Sociologist and author Margaret J. Wheatley once made the eminently sensible observation, “Everyone in a complex system has a slightly different interpretation. The more interpretations we gather,” she said, “the easier it becomes to gain a sense of the whole.” Sadly, Dr. Wheatley neglected to add a necessary exception to her otherwise serviceable rule—politics.
Consider Social Security and Medicare, arguably two of the most successful federal programs in our history. Once considered political “third rail” topics no politician dared broach except to pledge their undying devotion, these programs have been targeted by Paul Ryan and Bowles-Simpson as unsustainable fiscal black holes, emblematic of Washington’s profligate spending. Centrist budget “realists” such as Fortune senior-editor-at-large Shawn Tully and even putative Democrats like Alicia Munnell routinely fall into traps laid by right-wing pundits from every corner, and instead of clarifying, each new interpretation further muddies an already murky swamp of misinterpretation.
Simply put, most of the “facts” about Social Security and Medicare trust funds wedged in our heads are either false or profoundly misleading. The trust funds have been raided, we are told, stuffed with “IOUs,” and hurtling toward insolvency unless something drastic is done now. We can’t balance the budget unless benefits are slashed and eligibility ages raised. Our aging population is rendering both programs unsustainable Ponzi schemes which must necessarily collapse under their own weight. And so on.
The truth is that—even if nothing was done to alter Social Security—it would remain solvent and paying out full benefits under current retirement guidelines until 2037. Put that way, it doesn’t seem quite so urgent, does it? Not that we want to ignore a potential catastrophe just because it’s so far in the future, but aren’t you curious why our elected representatives—who rarely look beyond the next election—are hyperventilating about a problem that won’t fully materialize until 26 years hence?
And what about the “lock box?” Is it really empty? Have your hard-earned FICA dollars been raided and replaced with IOUs, thus rendering the trust funds fundamentally insolvent? In a word, “no.” The IOUs that critics habitually wail about are not trifling chits scrawled on the backs of a cocktail napkins; they are special issue government bonds backed by the full faith and credit of the United States government. If this doesn’t instill much confidence, keep in mind that these bonds are IOUs in the same sense as the federal and municipal bonds in your private retirement fund. They are promises to pay—with interest. If we weren’t talking about Social Security, these IOUs would be called by another name: investments.
Paradoxically, the charge that Social Security trust funds have been “raided” is really an admission that they actually are solvent. The raiding of these trust funds has been done by Congress, which exploited the trust funds as political cover for their own unsustainable budget policies. For three decades, supply side ideologues in both parties have ratcheted income tax rates down, choking off revenues to the general fund and in turn mushrooming our national debt. In addition to borrowing trillions from the Chinese and others, Congress has borrowed from the vast Social Security trust fund by issuing bonds, thus masking systemic problems elsewhere. Now, in a classic example of attempting to have their cake and eat it too, right wingers are portraying both Social Security and Medicare as mismanaged bureaucracies duped into trading the family cow for a fistful of magic beans. But the fact that the trust funds are used to plug budget holes elsewhere is an indictment of Congress, not of Social Security.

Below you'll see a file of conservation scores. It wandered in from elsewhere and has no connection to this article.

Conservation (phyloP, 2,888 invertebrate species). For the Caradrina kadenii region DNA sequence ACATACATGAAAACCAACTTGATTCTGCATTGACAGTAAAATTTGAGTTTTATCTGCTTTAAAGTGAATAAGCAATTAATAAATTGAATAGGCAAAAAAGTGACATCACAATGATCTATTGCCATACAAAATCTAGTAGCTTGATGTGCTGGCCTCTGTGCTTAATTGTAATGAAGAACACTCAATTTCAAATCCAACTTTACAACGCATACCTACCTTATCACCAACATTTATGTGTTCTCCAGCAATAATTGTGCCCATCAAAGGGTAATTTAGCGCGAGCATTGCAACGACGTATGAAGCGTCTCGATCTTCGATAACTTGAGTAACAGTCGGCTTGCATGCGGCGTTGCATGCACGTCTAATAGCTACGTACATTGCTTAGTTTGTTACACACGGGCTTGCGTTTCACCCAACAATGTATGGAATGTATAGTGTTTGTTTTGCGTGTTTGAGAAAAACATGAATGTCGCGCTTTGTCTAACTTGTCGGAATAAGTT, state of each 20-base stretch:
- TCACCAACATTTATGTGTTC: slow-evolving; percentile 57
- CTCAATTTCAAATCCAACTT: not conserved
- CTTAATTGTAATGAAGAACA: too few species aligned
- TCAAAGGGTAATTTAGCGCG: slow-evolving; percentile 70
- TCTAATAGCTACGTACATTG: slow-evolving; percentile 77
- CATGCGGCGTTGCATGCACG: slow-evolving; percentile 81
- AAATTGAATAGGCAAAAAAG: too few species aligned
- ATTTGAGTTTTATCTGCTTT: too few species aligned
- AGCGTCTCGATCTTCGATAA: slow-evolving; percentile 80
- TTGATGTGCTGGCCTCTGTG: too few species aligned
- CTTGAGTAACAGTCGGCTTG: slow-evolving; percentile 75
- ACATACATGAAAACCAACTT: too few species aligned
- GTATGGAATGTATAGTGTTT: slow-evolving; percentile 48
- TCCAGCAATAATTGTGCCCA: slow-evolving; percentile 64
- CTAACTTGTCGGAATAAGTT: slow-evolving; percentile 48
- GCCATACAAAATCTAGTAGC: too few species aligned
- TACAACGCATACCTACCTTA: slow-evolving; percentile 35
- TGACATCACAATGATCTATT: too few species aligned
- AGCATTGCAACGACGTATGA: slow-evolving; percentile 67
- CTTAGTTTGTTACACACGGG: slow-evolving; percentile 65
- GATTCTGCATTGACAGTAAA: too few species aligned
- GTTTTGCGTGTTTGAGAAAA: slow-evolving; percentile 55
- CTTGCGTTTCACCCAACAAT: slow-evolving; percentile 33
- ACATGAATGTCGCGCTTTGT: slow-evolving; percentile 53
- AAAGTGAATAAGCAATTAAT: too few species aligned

Such misrepresentations aside, the current hysteria over the national debt seems to suggest that Social Security must suffer the budget axe along with every other sacred cow, right? But what exactly does that mean? Quite simply, it means that Congress intends to continue the current shell game with the trust funds, but with a new twist. By characterizing benefits as “handouts” and reducing them, they intend to replenish the trust funds for further “raids,” all under the guise of hard-headed austerity measures.
Although Dr. Wheatley’s observation on interpreting complex systems might not serve us well in our current budget debate, another of her many wise remarks seems particularly cogent and timely. She said, “Thinking is the place where intelligent actions begin. We pause long enough to look more carefully at a situation, to see more of its character, to think about why it’s happening, to notice how it’s affecting us and others.”
Therefore, don’t be misled by the so-called budget “realists” pitching the rollback of Social Security and Medicare as “shared sacrifice.” These programs are not only not contributing to our deficit spending, they have long been exploited to patch holes elsewhere in the budget. Although their obligations are great, both programs are robust and extraordinarily well-managed, and as the bulk of our comparatively threadbare American social safety net, they are also dramatically more stimulative to the economy than tax cuts. To lose sight of these fundamental truths is to lose all hope of ever gaining “a sense of the whole.”